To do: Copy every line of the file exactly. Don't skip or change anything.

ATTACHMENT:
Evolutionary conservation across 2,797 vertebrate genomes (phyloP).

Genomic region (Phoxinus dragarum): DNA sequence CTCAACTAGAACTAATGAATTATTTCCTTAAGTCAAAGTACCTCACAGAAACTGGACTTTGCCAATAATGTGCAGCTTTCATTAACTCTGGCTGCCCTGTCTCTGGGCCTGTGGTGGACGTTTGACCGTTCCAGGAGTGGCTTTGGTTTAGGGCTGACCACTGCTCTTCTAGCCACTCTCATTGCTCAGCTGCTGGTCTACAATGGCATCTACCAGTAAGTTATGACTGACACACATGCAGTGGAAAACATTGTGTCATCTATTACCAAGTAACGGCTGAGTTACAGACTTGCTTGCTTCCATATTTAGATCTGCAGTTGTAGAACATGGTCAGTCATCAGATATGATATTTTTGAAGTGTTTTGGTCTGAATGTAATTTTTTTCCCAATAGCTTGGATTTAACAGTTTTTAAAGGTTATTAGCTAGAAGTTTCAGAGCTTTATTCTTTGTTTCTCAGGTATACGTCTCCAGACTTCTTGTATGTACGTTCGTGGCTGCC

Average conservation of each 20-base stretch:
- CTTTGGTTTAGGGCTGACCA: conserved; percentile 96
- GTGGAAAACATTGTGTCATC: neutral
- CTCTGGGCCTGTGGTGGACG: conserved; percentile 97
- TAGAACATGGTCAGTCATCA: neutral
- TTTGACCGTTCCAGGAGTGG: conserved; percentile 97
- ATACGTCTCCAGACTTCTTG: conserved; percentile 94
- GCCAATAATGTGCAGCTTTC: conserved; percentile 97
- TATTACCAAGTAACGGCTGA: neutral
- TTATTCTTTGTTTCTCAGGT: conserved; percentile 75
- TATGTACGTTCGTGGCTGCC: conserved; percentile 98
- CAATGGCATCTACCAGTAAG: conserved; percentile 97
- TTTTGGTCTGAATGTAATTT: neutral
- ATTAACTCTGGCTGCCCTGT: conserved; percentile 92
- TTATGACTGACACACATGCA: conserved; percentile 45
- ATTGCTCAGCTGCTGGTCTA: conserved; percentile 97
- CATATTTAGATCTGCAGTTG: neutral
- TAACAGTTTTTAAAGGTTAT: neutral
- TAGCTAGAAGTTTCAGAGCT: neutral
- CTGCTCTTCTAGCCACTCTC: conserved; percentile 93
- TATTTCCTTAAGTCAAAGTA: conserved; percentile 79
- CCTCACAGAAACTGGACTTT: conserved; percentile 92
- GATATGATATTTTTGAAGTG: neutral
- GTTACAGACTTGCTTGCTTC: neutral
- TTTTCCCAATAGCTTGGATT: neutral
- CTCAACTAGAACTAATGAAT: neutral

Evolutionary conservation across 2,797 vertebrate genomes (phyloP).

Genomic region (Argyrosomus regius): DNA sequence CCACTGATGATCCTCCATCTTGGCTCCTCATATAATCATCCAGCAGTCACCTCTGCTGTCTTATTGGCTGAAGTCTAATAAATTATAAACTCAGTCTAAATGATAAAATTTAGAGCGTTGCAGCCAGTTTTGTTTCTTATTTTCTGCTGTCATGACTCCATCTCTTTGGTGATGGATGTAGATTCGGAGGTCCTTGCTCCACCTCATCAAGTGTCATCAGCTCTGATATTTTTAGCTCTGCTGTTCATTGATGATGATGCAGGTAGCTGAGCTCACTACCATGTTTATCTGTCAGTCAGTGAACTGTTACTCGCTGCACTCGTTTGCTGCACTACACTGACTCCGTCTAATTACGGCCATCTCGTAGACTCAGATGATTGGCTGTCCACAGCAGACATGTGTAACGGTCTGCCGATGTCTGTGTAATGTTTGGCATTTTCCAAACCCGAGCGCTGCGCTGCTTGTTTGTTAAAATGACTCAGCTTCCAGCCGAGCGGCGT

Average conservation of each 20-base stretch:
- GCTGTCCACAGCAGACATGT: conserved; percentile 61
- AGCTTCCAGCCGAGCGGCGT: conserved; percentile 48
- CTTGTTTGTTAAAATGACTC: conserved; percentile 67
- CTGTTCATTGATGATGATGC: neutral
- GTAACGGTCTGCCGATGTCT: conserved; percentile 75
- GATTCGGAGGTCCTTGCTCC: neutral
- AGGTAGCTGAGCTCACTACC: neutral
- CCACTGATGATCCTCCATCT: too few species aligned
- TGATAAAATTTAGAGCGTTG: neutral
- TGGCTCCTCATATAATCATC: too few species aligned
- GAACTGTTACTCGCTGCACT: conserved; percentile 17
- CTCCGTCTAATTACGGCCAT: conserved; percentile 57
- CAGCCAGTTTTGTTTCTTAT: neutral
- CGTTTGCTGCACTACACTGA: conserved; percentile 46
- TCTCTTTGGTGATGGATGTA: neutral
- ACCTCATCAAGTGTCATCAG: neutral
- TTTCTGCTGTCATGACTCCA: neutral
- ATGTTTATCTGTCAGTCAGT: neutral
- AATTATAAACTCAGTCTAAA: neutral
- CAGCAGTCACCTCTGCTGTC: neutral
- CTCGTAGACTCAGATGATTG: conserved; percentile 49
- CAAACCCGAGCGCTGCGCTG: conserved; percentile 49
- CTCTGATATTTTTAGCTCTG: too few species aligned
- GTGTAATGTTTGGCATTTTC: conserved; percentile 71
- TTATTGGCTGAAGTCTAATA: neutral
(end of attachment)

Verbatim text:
Evolutionary conservation across 2,797 vertebrate genomes (phyloP).

Genomic region (Phoxinus dragarum): DNA sequence CTCAACTAGAACTAATGAATTATTTCCTTAAGTCAAAGTACCTCACAGAAACTGGACTTTGCCAATAATGTGCAGCTTTCATTAACTCTGGCTGCCCTGTCTCTGGGCCTGTGGTGGACGTTTGACCGTTCCAGGAGTGGCTTTGGTTTAGGGCTGACCACTGCTCTTCTAGCCACTCTCATTGCTCAGCTGCTGGTCTACAATGGCATCTACCAGTAAGTTATGACTGACACACATGCAGTGGAAAACATTGTGTCATCTATTACCAAGTAACGGCTGAGTTACAGACTTGCTTGCTTCCATATTTAGATCTGCAGTTGTAGAACATGGTCAGTCATCAGATATGATATTTTTGAAGTGTTTTGGTCTGAATGTAATTTTTTTCCCAATAGCTTGGATTTAACAGTTTTTAAAGGTTATTAGCTAGAAGTTTCAGAGCTTTATTCTTTGTTTCTCAGGTATACGTCTCCAGACTTCTTGTATGTACGTTCGTGGCTGCC

Average conservation of each 20-base stretch:
- CTTTGGTTTAGGGCTGACCA: conserved; percentile 96
- GTGGAAAACATTGTGTCATC: neutral
- CTCTGGGCCTGTGGTGGACG: conserved; percentile 97
- TAGAACATGGTCAGTCATCA: neutral
- TTTGACCGTTCCAGGAGTGG: conserved; percentile 97
- ATACGTCTCCAGACTTCTTG: conserved; percentile 94
- GCCAATAATGTGCAGCTTTC: conserved; percentile 97
- TATTACCAAGTAACGGCTGA: neutral
- TTATTCTTTGTTTCTCAGGT: conserved; percentile 75
- TATGTACGTTCGTGGCTGCC: conserved; percentile 98
- CAATGGCATCTACCAGTAAG: conserved; percentile 97
- TTTTGGTCTGAATGTAATTT: neutral
- ATTAACTCTGGCTGCCCTGT: conserved; percentile 92
- TTATGACTGACACACATGCA: conserved; percentile 45
- ATTGCTCAGCTGCTGGTCTA: conserved; percentile 97
- CATATTTAGATCTGCAGTTG: neutral
- TAACAGTTTTTAAAGGTTAT: neutral
- TAGCTAGAAGTTTCAGAGCT: neutral
- CTGCTCTTCTAGCCACTCTC: conserved; percentile 93
- TATTTCCTTAAGTCAAAGTA: conserved; percentile 79
- CCTCACAGAAACTGGACTTT: conserved; percentile 92
- GATATGATATTTTTGAAGTG: neutral
- GTTACAGACTTGCTTGCTTC: neutral
- TTTTCCCAATAGCTTGGATT: neutral
- CTCAACTAGAACTAATGAAT: neutral

Evolutionary conservation across 2,797 vertebrate genomes (phyloP).

Genomic region (Argyrosomus regius): DNA sequence CCACTGATGATCCTCCATCTTGGCTCCTCATATAATCATCCAGCAGTCACCTCTGCTGTCTTATTGGCTGAAGTCTAATAAATTATAAACTCAGTCTAAATGATAAAATTTAGAGCGTTGCAGCCAGTTTTGTTTCTTATTTTCTGCTGTCATGACTCCATCTCTTTGGTGATGGATGTAGATTCGGAGGTCCTTGCTCCACCTCATCAAGTGTCATCAGCTCTGATATTTTTAGCTCTGCTGTTCATTGATGATGATGCAGGTAGCTGAGCTCACTACCATGTTTATCTGTCAGTCAGTGAACTGTTACTCGCTGCACTCGTTTGCTGCACTACACTGACTCCGTCTAATTACGGCCATCTCGTAGACTCAGATGATTGGCTGTCCACAGCAGACATGTGTAACGGTCTGCCGATGTCTGTGTAATGTTTGGCATTTTCCAAACCCGAGCGCTGCGCTGCTTGTTTGTTAAAATGACTCAGCTTCCAGCCGAGCGGCGT

Average conservation of each 20-base stretch:
- GCTGTCCACAGCAGACATGT: conserved; percentile 61
- AGCTTCCAGCCGAGCGGCGT: conserved; percentile 48
- CTTGTTTGTTAAAATGACTC: conserved; percentile 67
- CTGTTCATTGATGATGATGC: neutral
- GTAACGGTCTGCCGATGTCT: conserved; percentile 75
- GATTCGGAGGTCCTTGCTCC: neutral
- AGGTAGCTGAGCTCACTACC: neutral
- CCACTGATGATCCTCCATCT: too few species aligned
- TGATAAAATTTAGAGCGTTG: neutral
- TGGCTCCTCATATAATCATC: too few species aligned
- GAACTGTTACTCGCTGCACT: conserved; percentile 17
- CTCCGTCTAATTACGGCCAT: conserved; percentile 57
- CAGCCAGTTTTGTTTCTTAT: neutral
- CGTTTGCTGCACTACACTGA: conserved; percentile 46
- TCTCTTTGGTGATGGATGTA: neutral
- ACCTCATCAAGTGTCATCAG: neutral
- TTTCTGCTGTCATGACTCCA: neutral
- ATGTTTATCTGTCAGTCAGT: neutral
- AATTATAAACTCAGTCTAAA: neutral
- CAGCAGTCACCTCTGCTGTC: neutral
- CTCGTAGACTCAGATGATTG: conserved; percentile 49
- CAAACCCGAGCGCTGCGCTG: conserved; percentile 49
- CTCTGATATTTTTAGCTCTG: too few species aligned
- GTGTAATGTTTGGCATTTTC: conserved; percentile 71
- TTATTGGCTGAAGTCTAATA: neutral